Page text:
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Strickland v. State

Supreme Court of Arizona

December 26, 1930

STATE, Respondent

APPEAL from a judgment of the Superior Court of the County of Maricopa. M. T. Phelps, Judge. Judgment affirmed.

Mr. Robert E. L. Shepherd and Mr. John C. Lee (Mr. H. M. Fennemore, of Counsel), for Appellant.

Mr. K. Berry Peterson, Attorney General, Mr. Riney B. Salmon, Assistant Attorney General, and Mr. George T. Wilson, County Attorney, for the State.


Page 618

[37 Ariz. 371] LOCKWOOD, C. J.

Louis H. Strickland and Harold C. Uhler were jointly informed against by the county attorney of Maricopa county for the crime of murder. They were tried jointly, and both found guilty of manslaughter, and from the verdict and the judgment entered thereon they have brought this appeal.

There is considerable conflict in the evidence, but the jury has resolved all such conflict against defendants, so far as it is necessary to sustain the verdict, and our statement

Page 619

of the facts is based upon the state's theory of the case, to the extent it is justified by the evidence.

Dr. M. Blasse at one time built and owned a tuberculosis sanitarium on the Black Canyon road in Maricopa county. At the time of the occurrences out of which this case arises she was dead and her estate was in the course of probate, Mr. John C. Lee being the executor, Mrs. Flora Weaver being in possession of the sanitarium property under a lease. There were several houses on the premises, and on the 9th of November, she, her son Harold McKenzie, and Harry Cornell, the deceased, were occupying one of the houses. A tubercular patient, Fred Wallis, was living in another cottage located near what was called, during the trial, "the big house."

The sanitarium property was heavily mortgaged, and at some time before November 9th the mortgagee had started foreclosure proceedings. Shortly after they were begun Lee, as executor, made arrangements for the sale of the premises to defendant Uhler, receiving $200 on the purchase price, the balance to be paid at the rate of $165 per month for a year, and at the end of the year the entire sum still due to be taken up.

On the night of the 8th of November Uhler attempted to move into one of the houses on the premises, [37 Ariz. 372] and was only prevented from doing so by Mrs. Weaver's insistent objections thereto. In fact, the bitterness between her and Uhler was so great that a deputy sheriff who was present during the conversation told Uhler that unless he proceeded to get possession legally there might be a killing over the matter, and that he had better stay away. Notwithstanding that advice, on the evening of the fatal encounter defendants armed themselves with revolvers, Uhler carrying his in a holster under his left arm, and Strickland carrying his in his pocket. They also took with them two rifles and a number of cartridges, and, together with Uhler's wife and two small children and a Mrs. Fisher, went to the sanitarium premises and proceeded to move certain of Uhler's household goods which they had brought with them into the big house. Wallis was sleeping when they arrived, but the noise made by them awakened him, and he inquired who they were and what they were doing. No direct answer was made, but he heard someone say, "He don't amount to anything; have you got your gun?" He immediately went to the house occupied by Mrs. Weaver, McKenzie and Cornell, and told them that someone was moving into the big house. They all went to that house, and Uhler and Strickland were requested to leave. They refused to do so; one word led on to another until a general fight resulted, in the course of which Cornell received a gunshot wound from a revolver in the hands of Strickland, from which wound he subsequently died.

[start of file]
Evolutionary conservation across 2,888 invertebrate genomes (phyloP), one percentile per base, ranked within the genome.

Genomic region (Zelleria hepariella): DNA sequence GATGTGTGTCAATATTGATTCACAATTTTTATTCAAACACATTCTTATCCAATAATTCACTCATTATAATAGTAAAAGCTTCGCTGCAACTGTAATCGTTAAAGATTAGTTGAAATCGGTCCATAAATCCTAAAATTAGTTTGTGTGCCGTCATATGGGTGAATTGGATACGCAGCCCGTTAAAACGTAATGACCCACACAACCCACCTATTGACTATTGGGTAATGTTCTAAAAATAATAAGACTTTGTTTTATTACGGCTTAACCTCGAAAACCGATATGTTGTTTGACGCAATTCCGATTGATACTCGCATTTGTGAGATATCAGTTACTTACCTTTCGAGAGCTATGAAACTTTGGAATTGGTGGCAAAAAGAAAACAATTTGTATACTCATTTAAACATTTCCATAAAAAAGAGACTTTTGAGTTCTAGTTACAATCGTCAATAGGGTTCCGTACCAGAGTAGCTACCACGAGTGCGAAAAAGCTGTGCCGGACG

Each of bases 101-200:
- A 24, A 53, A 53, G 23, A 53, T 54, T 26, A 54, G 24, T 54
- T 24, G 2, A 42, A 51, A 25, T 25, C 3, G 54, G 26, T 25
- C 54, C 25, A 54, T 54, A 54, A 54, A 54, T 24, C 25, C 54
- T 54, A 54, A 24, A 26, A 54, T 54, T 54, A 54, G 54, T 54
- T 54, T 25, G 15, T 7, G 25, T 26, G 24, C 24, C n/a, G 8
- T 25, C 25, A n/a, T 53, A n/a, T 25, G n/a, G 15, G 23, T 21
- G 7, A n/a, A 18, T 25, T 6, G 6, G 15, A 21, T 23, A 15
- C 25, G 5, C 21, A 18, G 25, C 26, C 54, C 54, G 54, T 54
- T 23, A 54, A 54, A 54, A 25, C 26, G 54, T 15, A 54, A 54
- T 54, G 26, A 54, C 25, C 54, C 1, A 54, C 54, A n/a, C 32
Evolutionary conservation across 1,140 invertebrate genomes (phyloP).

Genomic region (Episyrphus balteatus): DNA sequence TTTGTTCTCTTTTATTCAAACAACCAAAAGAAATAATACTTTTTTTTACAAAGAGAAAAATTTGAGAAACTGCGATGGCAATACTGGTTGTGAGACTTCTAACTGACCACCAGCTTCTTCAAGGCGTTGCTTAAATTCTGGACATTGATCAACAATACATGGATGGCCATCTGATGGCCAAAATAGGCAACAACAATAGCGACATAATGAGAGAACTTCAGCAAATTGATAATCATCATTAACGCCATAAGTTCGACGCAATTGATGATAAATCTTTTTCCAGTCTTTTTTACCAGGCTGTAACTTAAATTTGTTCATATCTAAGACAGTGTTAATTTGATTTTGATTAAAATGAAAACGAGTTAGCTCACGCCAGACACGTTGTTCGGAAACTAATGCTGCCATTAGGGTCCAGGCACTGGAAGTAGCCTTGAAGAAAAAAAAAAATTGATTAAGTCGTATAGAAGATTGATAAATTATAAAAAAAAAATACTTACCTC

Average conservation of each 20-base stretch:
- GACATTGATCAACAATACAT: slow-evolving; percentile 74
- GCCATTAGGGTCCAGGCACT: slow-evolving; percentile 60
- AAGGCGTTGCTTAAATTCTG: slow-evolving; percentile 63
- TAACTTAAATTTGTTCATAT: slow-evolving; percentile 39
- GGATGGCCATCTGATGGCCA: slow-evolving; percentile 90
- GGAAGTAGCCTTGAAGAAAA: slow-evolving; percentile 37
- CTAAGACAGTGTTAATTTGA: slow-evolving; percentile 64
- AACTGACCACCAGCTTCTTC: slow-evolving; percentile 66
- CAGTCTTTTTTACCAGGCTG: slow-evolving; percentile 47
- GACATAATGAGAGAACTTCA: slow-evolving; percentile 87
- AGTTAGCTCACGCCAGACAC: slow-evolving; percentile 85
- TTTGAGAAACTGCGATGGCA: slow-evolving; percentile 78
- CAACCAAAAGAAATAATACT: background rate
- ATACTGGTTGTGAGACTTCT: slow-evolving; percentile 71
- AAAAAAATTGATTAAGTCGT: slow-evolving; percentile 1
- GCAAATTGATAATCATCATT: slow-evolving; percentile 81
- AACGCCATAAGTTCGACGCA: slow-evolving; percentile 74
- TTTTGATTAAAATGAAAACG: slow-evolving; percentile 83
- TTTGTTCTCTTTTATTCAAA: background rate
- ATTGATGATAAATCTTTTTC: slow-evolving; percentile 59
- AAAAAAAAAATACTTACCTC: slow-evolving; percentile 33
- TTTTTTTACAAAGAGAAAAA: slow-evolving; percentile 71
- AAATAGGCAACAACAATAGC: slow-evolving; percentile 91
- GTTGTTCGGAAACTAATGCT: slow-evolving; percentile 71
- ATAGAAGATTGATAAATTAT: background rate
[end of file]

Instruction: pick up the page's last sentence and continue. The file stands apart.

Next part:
These facts are not seriously disputed by any of the testimony. We shall consider later any other portions of the evidence that may be necessary in order to pass on the various assignments of error.

It is the theory of the state that defendant Uhler became determined to take possession of the premises at all hazards, and that Strickland agreed to [37 Ariz. 373] aid him, and that in pursuance of such determination they armed themselves and went there with the intention of resorting to such force as might be necessary to establish such possession, and that in the fight which arose from the attempt of Mrs. Weaver and her friends to eject them Strickland intentionally shot Cornell. Defendants, on the other hand, insist that they had been informed by Lee on the afternoon of the 9th that Mrs. Weaver was willing they should move into the big house immediately if they would give her a reasonable time to remove from the balance of the premises; that, relying on this statement of Lee, they did so move in, and that, when Mrs. ...

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